The New York Workers' Compensation Board has a clear message for New
York employers: Return to Work (RTW) programs are the best way to manage
costs and recovery after
Companies big and small must pay attention to safety and the overall costs
associated with workplace accidents to protect their workers and their
While preventing accidents is the best way to reduce overall costs, the
second best way to reduce employer costs is to have an effective workplace
Return to Work (RTW) program in place.
According to the New York Workers' Compensation Board, the longer that
an injured worker is absent from the workplace, the higher the costs to
the employer and their insurance carrier.
Employers incur additional costs from lost productivity, overtime, increased
premiums, lower morale, and the costs of having to hire and train a new
employee if they must replace the injured worker.
RTW Programs Save Money
The state has found that early assistance helping injured employees return
to work as soon as they are physically able is essential to a solid RTW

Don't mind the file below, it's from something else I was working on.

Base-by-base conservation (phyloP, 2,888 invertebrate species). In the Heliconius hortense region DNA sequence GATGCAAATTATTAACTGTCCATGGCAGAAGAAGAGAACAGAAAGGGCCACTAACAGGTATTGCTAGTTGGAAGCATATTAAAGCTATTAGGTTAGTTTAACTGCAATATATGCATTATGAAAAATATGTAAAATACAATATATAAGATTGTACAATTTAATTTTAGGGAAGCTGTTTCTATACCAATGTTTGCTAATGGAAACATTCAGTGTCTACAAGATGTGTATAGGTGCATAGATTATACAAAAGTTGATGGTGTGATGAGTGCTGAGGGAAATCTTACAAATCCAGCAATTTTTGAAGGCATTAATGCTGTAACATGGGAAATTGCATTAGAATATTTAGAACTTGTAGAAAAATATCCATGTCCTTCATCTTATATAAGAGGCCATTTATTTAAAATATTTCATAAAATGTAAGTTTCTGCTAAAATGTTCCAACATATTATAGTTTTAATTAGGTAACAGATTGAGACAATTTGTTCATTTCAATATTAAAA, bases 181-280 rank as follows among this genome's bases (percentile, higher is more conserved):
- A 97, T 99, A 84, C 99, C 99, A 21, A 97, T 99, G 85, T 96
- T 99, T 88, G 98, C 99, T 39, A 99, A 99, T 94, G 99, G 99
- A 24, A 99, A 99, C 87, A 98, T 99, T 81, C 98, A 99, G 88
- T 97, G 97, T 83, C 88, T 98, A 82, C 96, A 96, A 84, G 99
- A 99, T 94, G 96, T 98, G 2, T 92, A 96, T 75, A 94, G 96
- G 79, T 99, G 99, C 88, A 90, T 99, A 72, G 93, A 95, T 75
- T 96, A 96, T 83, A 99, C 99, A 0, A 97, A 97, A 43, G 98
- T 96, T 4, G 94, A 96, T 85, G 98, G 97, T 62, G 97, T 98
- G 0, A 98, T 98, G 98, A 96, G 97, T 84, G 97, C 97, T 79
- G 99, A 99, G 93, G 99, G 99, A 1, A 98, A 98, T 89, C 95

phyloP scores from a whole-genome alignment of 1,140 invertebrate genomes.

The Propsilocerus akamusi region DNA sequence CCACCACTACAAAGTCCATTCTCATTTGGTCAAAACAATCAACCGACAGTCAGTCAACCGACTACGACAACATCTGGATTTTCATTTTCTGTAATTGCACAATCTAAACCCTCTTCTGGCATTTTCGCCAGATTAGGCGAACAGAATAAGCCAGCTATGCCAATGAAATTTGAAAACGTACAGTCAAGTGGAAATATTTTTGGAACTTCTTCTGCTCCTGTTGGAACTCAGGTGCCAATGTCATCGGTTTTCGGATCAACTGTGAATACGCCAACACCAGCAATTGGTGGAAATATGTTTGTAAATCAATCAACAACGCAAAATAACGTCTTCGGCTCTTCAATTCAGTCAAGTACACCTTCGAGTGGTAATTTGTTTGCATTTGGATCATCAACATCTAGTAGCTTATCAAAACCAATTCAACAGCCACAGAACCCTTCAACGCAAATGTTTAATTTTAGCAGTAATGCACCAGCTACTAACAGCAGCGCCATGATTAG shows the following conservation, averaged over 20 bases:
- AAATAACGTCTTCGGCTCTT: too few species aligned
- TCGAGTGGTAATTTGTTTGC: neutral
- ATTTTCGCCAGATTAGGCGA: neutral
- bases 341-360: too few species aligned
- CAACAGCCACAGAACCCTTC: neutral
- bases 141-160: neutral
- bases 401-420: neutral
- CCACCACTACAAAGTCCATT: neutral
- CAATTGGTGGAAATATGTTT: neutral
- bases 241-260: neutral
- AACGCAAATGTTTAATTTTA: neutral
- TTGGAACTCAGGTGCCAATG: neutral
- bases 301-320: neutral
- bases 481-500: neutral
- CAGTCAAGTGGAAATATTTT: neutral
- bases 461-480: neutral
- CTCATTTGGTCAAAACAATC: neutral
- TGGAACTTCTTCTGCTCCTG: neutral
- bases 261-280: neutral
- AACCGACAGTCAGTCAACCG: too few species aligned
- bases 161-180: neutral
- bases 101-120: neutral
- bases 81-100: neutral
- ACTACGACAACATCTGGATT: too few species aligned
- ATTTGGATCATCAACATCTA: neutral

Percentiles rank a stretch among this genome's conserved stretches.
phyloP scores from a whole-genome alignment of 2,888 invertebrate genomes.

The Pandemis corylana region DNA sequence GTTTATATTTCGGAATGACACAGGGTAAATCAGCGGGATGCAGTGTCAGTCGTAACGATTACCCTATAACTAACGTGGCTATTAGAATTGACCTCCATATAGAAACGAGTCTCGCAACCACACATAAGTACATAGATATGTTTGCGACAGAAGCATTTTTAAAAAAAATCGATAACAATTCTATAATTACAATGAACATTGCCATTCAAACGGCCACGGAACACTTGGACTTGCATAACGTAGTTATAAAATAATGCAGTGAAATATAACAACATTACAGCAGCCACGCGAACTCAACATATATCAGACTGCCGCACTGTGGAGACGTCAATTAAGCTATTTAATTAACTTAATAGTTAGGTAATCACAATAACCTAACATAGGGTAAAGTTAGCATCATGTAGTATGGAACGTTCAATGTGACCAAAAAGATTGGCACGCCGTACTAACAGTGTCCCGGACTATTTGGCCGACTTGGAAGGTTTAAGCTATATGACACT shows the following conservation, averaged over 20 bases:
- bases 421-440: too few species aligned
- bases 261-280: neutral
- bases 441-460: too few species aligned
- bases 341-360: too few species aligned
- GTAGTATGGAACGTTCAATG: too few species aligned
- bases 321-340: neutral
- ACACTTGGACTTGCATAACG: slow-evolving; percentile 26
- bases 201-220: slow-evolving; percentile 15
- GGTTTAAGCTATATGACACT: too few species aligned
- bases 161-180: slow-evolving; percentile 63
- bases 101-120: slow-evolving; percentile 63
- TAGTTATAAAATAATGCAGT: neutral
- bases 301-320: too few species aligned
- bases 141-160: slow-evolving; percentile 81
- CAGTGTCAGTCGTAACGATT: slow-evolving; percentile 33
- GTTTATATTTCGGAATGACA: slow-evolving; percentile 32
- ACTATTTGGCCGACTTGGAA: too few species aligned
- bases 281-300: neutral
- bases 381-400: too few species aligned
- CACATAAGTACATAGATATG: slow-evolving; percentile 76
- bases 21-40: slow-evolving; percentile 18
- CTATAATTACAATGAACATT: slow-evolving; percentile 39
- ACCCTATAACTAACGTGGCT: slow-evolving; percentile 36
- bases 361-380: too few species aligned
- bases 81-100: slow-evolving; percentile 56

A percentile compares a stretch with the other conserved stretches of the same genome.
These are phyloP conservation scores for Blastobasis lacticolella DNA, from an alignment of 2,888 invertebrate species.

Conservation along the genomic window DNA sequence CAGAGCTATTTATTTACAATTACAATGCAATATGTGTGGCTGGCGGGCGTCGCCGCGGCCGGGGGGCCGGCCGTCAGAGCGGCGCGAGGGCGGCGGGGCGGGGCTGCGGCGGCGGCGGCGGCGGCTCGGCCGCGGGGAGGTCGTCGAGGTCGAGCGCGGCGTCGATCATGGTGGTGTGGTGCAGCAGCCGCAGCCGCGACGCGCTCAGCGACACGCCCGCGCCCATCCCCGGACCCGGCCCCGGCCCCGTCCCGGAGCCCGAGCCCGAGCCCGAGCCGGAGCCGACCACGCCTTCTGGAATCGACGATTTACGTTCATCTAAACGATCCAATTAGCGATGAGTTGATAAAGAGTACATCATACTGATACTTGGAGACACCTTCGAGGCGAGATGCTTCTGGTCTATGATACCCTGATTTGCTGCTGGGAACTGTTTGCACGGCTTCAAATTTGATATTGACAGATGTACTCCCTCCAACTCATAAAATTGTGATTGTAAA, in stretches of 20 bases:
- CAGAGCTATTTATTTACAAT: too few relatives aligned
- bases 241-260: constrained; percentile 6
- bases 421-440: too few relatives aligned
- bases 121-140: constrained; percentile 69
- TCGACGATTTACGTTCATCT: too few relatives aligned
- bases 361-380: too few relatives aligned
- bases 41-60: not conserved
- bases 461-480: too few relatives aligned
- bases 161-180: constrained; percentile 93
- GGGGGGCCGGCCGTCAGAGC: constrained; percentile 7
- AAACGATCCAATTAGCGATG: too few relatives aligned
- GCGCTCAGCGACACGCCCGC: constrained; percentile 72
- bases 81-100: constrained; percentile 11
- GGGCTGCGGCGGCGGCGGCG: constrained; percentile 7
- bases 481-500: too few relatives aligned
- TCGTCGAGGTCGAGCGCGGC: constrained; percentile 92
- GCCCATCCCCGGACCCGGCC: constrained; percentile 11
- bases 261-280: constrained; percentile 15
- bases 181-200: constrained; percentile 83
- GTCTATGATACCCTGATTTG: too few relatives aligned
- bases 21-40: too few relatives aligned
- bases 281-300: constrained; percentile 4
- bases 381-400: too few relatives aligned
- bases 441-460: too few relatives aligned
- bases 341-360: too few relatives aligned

program. The New York Workers' Compensation Board reports that:
- After a 6 month absence, there's a 50% chance that the employee will
return to work.
- After a 1-year absence, there's only a 25% chance that a worker will return.
- After a 2-year absence, that declines to just 1%.
Employers must acknowledge that returning to work is a socially fragile
process where co-workers and supervisors must be understanding about the
worker's new routines.
RTW planning is not about bringing an injured employee back to work before
they're ready, instead it must focus on matching the injured employee's
physical restrictions with the appropriate job accommodation.
Returning to Work Safely
The New York Workers' Compensation Board stresses the importance of
employers offering transitional work to injured or ill employees so they
can return to work activities that are suitable for their functional capabilities.
Ways this can be accomplished include: 1) offering transitional work, 2)
utilizing ergonomic worksite assessments, and 3) ensuring that all assignments
are in compliance with the American with Disabilities Act (ADA) and the
state's workers' compensation laws.
Do you have questions about returning to work safely? Contact a
New York City workers' compensation lawyer form Katz, Leidman, Freund & Herman for a